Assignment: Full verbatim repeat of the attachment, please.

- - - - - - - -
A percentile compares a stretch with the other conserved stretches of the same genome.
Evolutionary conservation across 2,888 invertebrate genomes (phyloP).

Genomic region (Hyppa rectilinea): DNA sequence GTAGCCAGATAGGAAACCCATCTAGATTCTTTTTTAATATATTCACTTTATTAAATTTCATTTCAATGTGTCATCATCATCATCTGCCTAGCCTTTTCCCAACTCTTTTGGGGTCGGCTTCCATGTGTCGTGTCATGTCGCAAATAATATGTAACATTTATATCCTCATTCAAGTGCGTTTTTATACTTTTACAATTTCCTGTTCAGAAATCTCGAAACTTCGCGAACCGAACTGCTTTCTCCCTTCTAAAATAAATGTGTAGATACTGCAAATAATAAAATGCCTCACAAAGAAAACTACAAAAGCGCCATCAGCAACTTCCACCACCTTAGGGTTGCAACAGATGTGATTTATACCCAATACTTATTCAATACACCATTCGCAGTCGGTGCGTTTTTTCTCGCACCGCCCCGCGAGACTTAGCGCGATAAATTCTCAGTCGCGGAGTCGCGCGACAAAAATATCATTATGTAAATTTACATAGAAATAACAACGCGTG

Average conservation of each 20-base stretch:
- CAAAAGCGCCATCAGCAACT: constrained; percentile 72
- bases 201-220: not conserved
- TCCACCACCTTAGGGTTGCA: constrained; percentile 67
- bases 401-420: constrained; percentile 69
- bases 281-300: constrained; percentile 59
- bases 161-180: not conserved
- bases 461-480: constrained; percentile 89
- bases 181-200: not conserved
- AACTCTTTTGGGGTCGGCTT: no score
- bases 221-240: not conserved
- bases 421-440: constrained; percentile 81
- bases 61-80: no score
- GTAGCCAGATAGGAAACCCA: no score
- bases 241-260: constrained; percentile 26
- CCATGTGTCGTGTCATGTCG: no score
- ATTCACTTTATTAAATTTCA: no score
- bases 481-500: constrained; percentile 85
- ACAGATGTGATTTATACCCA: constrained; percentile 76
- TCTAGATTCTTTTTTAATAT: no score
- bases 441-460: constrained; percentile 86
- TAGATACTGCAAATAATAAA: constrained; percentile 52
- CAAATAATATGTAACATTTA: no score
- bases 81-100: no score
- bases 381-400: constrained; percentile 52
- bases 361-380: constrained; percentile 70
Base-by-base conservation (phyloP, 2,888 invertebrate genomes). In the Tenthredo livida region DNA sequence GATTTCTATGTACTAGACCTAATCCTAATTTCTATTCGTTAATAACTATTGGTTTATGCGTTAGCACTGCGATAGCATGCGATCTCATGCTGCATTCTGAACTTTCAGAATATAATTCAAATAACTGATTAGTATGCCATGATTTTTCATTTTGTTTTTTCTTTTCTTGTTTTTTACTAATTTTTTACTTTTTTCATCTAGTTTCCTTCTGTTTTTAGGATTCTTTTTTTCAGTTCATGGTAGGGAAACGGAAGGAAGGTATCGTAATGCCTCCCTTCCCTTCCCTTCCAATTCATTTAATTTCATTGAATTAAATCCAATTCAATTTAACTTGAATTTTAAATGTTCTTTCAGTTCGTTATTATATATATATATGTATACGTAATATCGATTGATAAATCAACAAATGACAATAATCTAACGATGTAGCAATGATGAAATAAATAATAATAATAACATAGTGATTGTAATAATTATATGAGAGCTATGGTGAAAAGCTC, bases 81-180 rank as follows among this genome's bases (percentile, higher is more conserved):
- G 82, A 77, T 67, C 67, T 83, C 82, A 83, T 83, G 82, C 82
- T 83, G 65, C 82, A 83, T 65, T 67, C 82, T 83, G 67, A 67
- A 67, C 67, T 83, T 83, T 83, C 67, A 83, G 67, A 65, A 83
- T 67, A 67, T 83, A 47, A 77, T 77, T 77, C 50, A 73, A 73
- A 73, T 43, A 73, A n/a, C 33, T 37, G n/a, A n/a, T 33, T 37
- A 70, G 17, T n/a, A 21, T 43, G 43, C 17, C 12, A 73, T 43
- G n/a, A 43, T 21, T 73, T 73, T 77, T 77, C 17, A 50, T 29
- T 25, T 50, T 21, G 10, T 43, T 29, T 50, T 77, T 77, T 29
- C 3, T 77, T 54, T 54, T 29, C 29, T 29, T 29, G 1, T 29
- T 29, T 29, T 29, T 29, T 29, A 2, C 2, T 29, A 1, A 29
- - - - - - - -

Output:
A percentile compares a stretch with the other conserved stretches of the same genome.
Evolutionary conservation across 2,888 invertebrate genomes (phyloP).

Genomic region (Hyppa rectilinea): DNA sequence GTAGCCAGATAGGAAACCCATCTAGATTCTTTTTTAATATATTCACTTTATTAAATTTCATTTCAATGTGTCATCATCATCATCTGCCTAGCCTTTTCCCAACTCTTTTGGGGTCGGCTTCCATGTGTCGTGTCATGTCGCAAATAATATGTAACATTTATATCCTCATTCAAGTGCGTTTTTATACTTTTACAATTTCCTGTTCAGAAATCTCGAAACTTCGCGAACCGAACTGCTTTCTCCCTTCTAAAATAAATGTGTAGATACTGCAAATAATAAAATGCCTCACAAAGAAAACTACAAAAGCGCCATCAGCAACTTCCACCACCTTAGGGTTGCAACAGATGTGATTTATACCCAATACTTATTCAATACACCATTCGCAGTCGGTGCGTTTTTTCTCGCACCGCCCCGCGAGACTTAGCGCGATAAATTCTCAGTCGCGGAGTCGCGCGACAAAAATATCATTATGTAAATTTACATAGAAATAACAACGCGTG

Average conservation of each 20-base stretch:
- CAAAAGCGCCATCAGCAACT: constrained; percentile 72
- bases 201-220: not conserved
- TCCACCACCTTAGGGTTGCA: constrained; percentile 67
- bases 401-420: constrained; percentile 69
- bases 281-300: constrained; percentile 59
- bases 161-180: not conserved
- bases 461-480: constrained; percentile 89
- bases 181-200: not conserved
- AACTCTTTTGGGGTCGGCTT: no score
- bases 221-240: not conserved
- bases 421-440: constrained; percentile 81
- bases 61-80: no score
- GTAGCCAGATAGGAAACCCA: no score
- bases 241-260: constrained; percentile 26
- CCATGTGTCGTGTCATGTCG: no score
- ATTCACTTTATTAAATTTCA: no score
- bases 481-500: constrained; percentile 85
- ACAGATGTGATTTATACCCA: constrained; percentile 76
- TCTAGATTCTTTTTTAATAT: no score
- bases 441-460: constrained; percentile 86
- TAGATACTGCAAATAATAAA: constrained; percentile 52
- CAAATAATATGTAACATTTA: no score
- bases 81-100: no score
- bases 381-400: constrained; percentile 52
- bases 361-380: constrained; percentile 70
Base-by-base conservation (phyloP, 2,888 invertebrate genomes). In the Tenthredo livida region DNA sequence GATTTCTATGTACTAGACCTAATCCTAATTTCTATTCGTTAATAACTATTGGTTTATGCGTTAGCACTGCGATAGCATGCGATCTCATGCTGCATTCTGAACTTTCAGAATATAATTCAAATAACTGATTAGTATGCCATGATTTTTCATTTTGTTTTTTCTTTTCTTGTTTTTTACTAATTTTTTACTTTTTTCATCTAGTTTCCTTCTGTTTTTAGGATTCTTTTTTTCAGTTCATGGTAGGGAAACGGAAGGAAGGTATCGTAATGCCTCCCTTCCCTTCCCTTCCAATTCATTTAATTTCATTGAATTAAATCCAATTCAATTTAACTTGAATTTTAAATGTTCTTTCAGTTCGTTATTATATATATATATGTATACGTAATATCGATTGATAAATCAACAAATGACAATAATCTAACGATGTAGCAATGATGAAATAAATAATAATAATAACATAGTGATTGTAATAATTATATGAGAGCTATGGTGAAAAGCTC, bases 81-180 rank as follows among this genome's bases (percentile, higher is more conserved):
- G 82, A 77, T 67, C 67, T 83, C 82, A 83, T 83, G 82, C 82
- T 83, G 65, C 82, A 83, T 65, T 67, C 82, T 83, G 67, A 67
- A 67, C 67, T 83, T 83, T 83, C 67, A 83, G 67, A 65, A 83
- T 67, A 67, T 83, A 47, A 77, T 77, T 77, C 50, A 73, A 73
- A 73, T 43, A 73, A n/a, C 33, T 37, G n/a, A n/a, T 33, T 37
- A 70, G 17, T n/a, A 21, T 43, G 43, C 17, C 12, A 73, T 43
- G n/a, A 43, T 21, T 73, T 73, T 77, T 77, C 17, A 50, T 29
- T 25, T 50, T 21, G 10, T 43, T 29, T 50, T 77, T 77, T 29
- C 3, T 77, T 54, T 54, T 29, C 29, T 29, T 29, G 1, T 29
- T 29, T 29, T 29, T 29, T 29, A 2, C 2, T 29, A 1, A 29